Last week, Hugh Hewitt continued his quest — so far unsuccessful — to discover the names of Donald Trump’s foreign policy advisers. Assuming any exist.
Hewitt has been on this beat for some time. At the last Republican presidential debate, he asked Trump, “When are we going to get some names on your military and your foreign policy advisers?” Trump’s response, in its entirety, was this:
What does the Democratic presidential debate tell us about where the Democratic Party stands on national security policy?
It sure isn’t where Jim Webb is. Most of the evening, he sounded as if he would have been more comfortable in the Republican debate. A classic Jacksonian, Webb opposes humanitarian interventions such as the one in Libya or interventions such as the one in Iraq, which he does not believe are firmly grounded in an interest in American self-defense, narrowly defined. But he is a ferocious opponent of America’s enemies. One of the best lines of the night came when he was asked which enemies he was most proud of (a question to which the hapless Lincoln Chaffee answered “I guess the coal lobby”). Said Webb: “I’d have to say the enemy soldier that threw the grenade that wounded me, but he’s not around right now to talk to.” Webb was underlining the fact that he’s the only presidential candidate in either party who has actually killed a man or even served in combat.
The Pentagon has released its budget request for 2016, and among the items being digested by the D.C.-based defense community is the reprieve of the storied U-2 spy plane. First built in 1955, the U-2 is, next to the B-52 bomber, the longest-lived airplane in the U.S. Air Force’s inventory. Today’s U-2s are dramatically modified from their original version, being larger and with far more sophisticated reconnaissance capabilities. Crucially, they offer greater flexibility than satellites. Plus, on balance, they still remain cheaper to operate than drones.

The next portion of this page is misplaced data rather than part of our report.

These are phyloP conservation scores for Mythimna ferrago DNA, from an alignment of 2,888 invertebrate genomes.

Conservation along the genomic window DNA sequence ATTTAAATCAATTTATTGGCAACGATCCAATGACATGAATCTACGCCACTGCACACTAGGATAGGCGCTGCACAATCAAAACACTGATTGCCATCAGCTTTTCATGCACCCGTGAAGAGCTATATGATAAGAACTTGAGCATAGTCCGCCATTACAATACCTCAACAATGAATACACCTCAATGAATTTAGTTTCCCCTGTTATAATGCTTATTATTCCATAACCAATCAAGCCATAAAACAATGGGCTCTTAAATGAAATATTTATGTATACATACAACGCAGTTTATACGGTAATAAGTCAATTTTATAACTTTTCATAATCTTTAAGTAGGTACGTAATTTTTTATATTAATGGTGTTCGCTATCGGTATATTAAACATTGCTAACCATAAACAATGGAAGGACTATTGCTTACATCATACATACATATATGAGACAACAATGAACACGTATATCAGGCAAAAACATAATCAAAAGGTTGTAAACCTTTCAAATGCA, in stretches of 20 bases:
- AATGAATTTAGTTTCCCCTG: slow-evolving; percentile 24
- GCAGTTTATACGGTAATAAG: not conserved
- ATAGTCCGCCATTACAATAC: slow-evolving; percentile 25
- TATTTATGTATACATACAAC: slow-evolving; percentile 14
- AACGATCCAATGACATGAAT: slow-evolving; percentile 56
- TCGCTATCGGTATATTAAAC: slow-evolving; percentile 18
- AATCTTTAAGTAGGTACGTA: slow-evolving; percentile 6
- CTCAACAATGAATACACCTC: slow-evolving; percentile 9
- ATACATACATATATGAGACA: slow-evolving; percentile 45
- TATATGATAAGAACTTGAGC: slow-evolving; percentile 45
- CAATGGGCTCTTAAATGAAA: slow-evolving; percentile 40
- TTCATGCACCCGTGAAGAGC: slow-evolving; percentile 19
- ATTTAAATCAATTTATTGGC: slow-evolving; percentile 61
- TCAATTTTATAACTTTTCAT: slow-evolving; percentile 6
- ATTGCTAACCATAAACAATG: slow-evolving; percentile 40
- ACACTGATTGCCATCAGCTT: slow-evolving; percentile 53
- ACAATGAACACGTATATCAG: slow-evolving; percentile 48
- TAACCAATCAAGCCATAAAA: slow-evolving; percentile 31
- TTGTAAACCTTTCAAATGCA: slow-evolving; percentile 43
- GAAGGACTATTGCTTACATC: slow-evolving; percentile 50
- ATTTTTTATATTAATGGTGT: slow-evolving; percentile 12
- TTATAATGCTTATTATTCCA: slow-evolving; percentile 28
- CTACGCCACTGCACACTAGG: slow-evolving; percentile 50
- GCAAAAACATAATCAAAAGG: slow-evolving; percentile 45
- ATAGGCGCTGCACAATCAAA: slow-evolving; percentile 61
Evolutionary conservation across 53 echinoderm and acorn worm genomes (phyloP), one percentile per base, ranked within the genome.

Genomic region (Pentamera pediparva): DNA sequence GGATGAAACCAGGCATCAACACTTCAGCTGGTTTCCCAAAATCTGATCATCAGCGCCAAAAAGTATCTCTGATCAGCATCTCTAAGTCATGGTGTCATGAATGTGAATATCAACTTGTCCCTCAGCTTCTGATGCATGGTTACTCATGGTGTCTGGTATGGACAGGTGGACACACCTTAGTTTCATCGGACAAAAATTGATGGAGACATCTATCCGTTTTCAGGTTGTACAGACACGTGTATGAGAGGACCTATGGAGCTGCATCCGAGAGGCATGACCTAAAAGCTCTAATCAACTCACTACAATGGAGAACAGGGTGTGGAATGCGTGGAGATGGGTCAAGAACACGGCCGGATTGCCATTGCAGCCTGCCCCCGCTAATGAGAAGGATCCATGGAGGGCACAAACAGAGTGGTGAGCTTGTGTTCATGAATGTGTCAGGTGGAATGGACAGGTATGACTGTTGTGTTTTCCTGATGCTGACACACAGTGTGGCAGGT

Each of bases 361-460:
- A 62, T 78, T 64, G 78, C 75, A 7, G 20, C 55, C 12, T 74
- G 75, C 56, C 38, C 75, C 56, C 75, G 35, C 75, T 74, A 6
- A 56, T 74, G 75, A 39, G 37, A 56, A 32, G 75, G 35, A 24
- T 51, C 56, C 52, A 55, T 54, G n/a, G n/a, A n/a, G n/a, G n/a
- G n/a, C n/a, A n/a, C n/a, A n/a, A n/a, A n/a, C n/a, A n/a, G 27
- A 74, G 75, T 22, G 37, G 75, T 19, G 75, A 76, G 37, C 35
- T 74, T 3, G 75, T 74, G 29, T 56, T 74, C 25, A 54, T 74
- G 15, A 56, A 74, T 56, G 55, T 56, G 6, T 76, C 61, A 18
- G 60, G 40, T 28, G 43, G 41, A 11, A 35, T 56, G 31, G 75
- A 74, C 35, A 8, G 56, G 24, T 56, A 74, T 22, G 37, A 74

During the Bush administration and in the wake of 9/11, CIA interrogation policy and extraordinary rendition became a lightning rod for controversy (never mind that the Clinton administration had also embraced rendition). In short, terror suspects were often snatched and transferred for interrogation to other countries, some of which allegedly engage in torture. Senate Democrats launched an investigation, and Dianne Feinstein, chairman of the Senate Select Committee on Intelligence, planned to release the report this week.
Outgoing Defense Secretary Chuck Hagel’s time at the Pentagon is, counterintuitively, a poor guide to why he’s been thrown under the bus by a flailing, blinkered president growing even more suspicious of outsiders as his second term disintegrates. To understand why Hagel is being shoved out the door, you have to go back to why he was hired in the first place. Additionally, the question of why exactly he’s being let go now can only be fully answered once his successor is chosen.
Republicans can take heart from public opinion polling showing that when it comes to dealing with both the economy and national security they have taken a big lead over Democrats, erasing the deficit they had labored under during the last years of the Bush administration and the early years of the Obama administration. As the Wall Street Journal‘s Jerry Seib notes: “In the September Journal/NBC News survey, Americans gave Republicans a whopping 18-point advantage, 41% to 23%, as the party better able to handle foreign policy. And Gallup’s new survey found the GOP with a 19-point advantage on handling Islamic militants in Iraq and Syria.”